In the meanwhile, from what narrated in the novel, we can see how indifferent and ruthless she was as a mistress in the household when dealing with those maids and servants of lower classes. In fact, she was so rational and sophisticated that one could feel the coldness buried deep in her mind when reading between the lines. From her birthday party we know that one of the plays she liked most was ‘Zhi-shen at the Monastery Gate’, which was about the story of the hero Zhi-shen on his seeking for spiritual liberation when he fell in predicament and was frustrated. When we followed Grannie Liu and Grandmother Jia into her Allspice Court, we were so suprised to see that her room was stark and bare, and the only decoration inside was a vase on the table with a few chrysanthemums in it. The decoration of her room also reflected her inner world. In addition, by reading the poem on the subject of Willow Floss, I was deeply impressed by the two verses she composed,“The filaments whence we are formed remain unchanging, No matter what separates or unifies”. The lines expressed her special cold attitude to the earthly affairs, and all these details described were echoing with each other. Therefore, the author Cao Xue-qin judged her with a line from a poem by the Tang poet Luo Yin: Yourself lack passion, yet can others move’.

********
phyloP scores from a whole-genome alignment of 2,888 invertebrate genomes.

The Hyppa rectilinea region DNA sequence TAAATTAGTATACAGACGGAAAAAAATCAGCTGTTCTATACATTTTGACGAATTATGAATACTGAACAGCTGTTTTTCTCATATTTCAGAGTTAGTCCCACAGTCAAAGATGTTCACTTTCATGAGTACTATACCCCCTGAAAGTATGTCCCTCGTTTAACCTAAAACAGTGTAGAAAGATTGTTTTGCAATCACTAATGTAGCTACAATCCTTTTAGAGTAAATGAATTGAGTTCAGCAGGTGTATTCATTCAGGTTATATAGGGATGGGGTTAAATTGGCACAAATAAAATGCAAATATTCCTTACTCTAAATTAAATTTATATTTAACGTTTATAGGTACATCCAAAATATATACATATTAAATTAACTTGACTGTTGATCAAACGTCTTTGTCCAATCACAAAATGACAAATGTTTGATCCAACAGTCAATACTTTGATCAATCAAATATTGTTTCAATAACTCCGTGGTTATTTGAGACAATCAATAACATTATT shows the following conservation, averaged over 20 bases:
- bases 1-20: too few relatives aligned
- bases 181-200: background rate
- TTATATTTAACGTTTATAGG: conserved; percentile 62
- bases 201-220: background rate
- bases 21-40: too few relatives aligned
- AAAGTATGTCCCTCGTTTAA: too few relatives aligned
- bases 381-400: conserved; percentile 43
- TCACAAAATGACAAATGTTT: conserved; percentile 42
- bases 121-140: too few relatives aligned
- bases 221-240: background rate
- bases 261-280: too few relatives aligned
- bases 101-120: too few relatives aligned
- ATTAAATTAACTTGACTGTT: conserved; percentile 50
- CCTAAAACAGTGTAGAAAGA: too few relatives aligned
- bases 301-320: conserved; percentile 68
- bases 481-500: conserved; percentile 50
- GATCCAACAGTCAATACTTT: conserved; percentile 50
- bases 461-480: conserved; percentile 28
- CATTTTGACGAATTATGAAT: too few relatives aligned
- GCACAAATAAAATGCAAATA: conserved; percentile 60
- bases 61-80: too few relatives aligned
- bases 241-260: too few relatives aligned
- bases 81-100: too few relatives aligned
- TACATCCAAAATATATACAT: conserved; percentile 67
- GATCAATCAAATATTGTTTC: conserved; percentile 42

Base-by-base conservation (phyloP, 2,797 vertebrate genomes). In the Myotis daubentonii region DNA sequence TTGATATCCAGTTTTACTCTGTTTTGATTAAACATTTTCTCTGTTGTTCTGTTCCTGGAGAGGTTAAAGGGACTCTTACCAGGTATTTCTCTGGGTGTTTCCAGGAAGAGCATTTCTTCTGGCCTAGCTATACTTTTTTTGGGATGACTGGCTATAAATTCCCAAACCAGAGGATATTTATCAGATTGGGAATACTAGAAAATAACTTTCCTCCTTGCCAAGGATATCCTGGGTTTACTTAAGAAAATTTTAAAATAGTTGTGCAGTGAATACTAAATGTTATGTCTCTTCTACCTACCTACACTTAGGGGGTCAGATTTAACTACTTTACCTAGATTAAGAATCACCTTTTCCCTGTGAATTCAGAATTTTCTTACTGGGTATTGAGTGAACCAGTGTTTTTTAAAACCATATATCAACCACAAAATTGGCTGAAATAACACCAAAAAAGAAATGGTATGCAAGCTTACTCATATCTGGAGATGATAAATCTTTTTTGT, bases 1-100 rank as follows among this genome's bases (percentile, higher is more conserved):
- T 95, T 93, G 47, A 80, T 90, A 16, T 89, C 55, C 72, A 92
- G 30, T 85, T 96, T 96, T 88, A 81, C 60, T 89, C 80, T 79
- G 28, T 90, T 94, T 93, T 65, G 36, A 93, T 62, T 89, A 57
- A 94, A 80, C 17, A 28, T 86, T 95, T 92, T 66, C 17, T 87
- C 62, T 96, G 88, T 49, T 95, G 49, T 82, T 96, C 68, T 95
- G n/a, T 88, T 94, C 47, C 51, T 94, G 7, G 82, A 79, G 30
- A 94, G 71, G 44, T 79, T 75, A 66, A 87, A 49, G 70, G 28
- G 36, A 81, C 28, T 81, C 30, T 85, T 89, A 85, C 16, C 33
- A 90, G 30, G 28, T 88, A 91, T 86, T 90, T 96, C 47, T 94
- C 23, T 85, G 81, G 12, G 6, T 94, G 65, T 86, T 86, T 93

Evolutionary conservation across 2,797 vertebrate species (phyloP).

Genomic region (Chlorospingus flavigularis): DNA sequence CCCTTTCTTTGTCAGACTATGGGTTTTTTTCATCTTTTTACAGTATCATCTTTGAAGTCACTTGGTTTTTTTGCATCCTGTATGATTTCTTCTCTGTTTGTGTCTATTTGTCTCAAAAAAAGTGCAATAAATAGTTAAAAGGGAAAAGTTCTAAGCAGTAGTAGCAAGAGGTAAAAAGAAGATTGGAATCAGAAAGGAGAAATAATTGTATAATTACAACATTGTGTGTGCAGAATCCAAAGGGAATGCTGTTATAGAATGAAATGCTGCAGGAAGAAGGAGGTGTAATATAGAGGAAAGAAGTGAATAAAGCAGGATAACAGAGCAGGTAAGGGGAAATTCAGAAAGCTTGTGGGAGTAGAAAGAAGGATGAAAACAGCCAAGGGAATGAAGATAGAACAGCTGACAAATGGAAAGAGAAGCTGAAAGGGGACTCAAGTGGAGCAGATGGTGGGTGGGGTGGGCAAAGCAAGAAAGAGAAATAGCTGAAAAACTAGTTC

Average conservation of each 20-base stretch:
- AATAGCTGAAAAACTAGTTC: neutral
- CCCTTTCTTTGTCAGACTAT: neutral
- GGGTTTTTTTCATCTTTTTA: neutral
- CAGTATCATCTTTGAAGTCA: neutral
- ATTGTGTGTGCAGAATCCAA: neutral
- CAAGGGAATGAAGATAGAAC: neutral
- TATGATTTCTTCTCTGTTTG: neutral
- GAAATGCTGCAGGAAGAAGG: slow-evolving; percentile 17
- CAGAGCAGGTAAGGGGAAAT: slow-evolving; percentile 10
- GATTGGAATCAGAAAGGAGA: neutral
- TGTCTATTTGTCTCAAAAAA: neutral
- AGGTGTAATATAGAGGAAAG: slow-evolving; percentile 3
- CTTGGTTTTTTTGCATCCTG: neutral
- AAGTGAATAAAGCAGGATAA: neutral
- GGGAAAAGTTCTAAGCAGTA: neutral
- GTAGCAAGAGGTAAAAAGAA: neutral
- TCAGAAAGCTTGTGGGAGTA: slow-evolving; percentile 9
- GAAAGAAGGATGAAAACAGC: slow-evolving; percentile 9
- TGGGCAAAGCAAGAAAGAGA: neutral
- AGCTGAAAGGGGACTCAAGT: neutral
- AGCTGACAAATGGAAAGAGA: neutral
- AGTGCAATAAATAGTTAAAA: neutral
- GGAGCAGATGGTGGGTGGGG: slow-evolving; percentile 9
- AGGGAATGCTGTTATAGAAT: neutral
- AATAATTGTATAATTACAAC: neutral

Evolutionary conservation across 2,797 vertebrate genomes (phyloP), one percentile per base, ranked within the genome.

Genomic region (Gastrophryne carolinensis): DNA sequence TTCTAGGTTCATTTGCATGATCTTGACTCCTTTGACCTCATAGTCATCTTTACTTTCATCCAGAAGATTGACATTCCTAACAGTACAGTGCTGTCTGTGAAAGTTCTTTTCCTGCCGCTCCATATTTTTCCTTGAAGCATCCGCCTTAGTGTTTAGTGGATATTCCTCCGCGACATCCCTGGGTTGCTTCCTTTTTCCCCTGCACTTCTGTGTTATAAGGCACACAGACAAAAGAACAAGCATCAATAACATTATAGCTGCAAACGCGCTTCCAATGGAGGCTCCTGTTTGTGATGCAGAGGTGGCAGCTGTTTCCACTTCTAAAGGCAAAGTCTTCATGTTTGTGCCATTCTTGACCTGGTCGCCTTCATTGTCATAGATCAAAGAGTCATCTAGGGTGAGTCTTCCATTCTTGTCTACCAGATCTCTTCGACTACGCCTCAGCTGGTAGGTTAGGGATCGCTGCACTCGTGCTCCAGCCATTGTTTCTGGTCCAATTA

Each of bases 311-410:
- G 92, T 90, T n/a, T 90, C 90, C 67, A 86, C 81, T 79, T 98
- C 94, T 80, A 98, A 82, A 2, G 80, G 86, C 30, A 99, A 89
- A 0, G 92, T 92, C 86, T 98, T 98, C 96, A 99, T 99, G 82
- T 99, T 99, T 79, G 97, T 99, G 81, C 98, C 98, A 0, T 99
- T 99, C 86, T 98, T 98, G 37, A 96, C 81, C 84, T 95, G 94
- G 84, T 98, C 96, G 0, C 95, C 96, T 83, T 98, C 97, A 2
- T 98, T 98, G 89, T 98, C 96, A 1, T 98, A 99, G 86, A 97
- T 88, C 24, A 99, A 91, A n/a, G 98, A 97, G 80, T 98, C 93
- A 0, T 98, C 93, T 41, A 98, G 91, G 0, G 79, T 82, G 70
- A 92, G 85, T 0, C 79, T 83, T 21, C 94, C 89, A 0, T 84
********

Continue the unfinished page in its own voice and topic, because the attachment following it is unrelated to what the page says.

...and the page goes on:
However, I believe that these cases were not aimed to convey to us readers what a calculating and selfish girl she was, and we couldn’t simply group her into this awful kind of people. In fact, after reading the novel, I could understand her words and behavior -- they were perfectly performed according to the feudal ethics and rites by her, naturally. Moreover, by this way, she eliminated the misunderstanding existed between Dai-yu and her eventually.


As was demonstrated in Chapter 45, Sisterly understanding finds expression in words of sisterly frankness’, Dai-yu admitted that she had all along been wrong about Bao-chai right from the start. She said to Bao-chai when Bao-chai visited her in her illness, You’re such a kind person, but I’ve got such a suspicious nature that in the past I always suspected that your kindness was a cloak for something and rejected it. It wasn’t until the other day, when you told me off for reading forbidden books and offered me all that good advice, that I ever felt really grateful to you.” This was because days ago, when they were alone together, Bao-chai advised her to confine her reading choices to good, improving books and to avoid reading the forbidden books like The Western Chamber. Thus Dai-yu knew from that Bao-chai must really cared for her, and was grateful to her kindness. The author described the establishment and development of the friendship between the two girls, which also indicated that Bao-chai was not the culprit interfering with the love of Dai-yu and Bao-yu. In fact, as was written in the novel, The jade belt in the greenwood hangs, the gold pin is buried beneath the snow, Bao-chai, as poor as Dai-yu, became a victim of that social system.


Therefore it can be seen that the character ‘Bao-chai’ created by the author was indeed a complex one. We’d like to praise her wisdom and kindness, to regret for her foolish loyalty to the unhumane feudal ethics, and yet to sigh for her tragic fate. She married Bao-yu according to the arrangement of their families, but Bao-yu didn’t love her. He finally faded back into Buddhism after Dai-yu’s death, leaving Bao-chai alone and lonely in the earthly world. One cannot help shedding tears to her tragedy also.


















蜂团蝶阵乱纷纷。 几曾随逝水,岂必委芳尘。


韶华休笑本无根, 好风凭借力,送我上青云!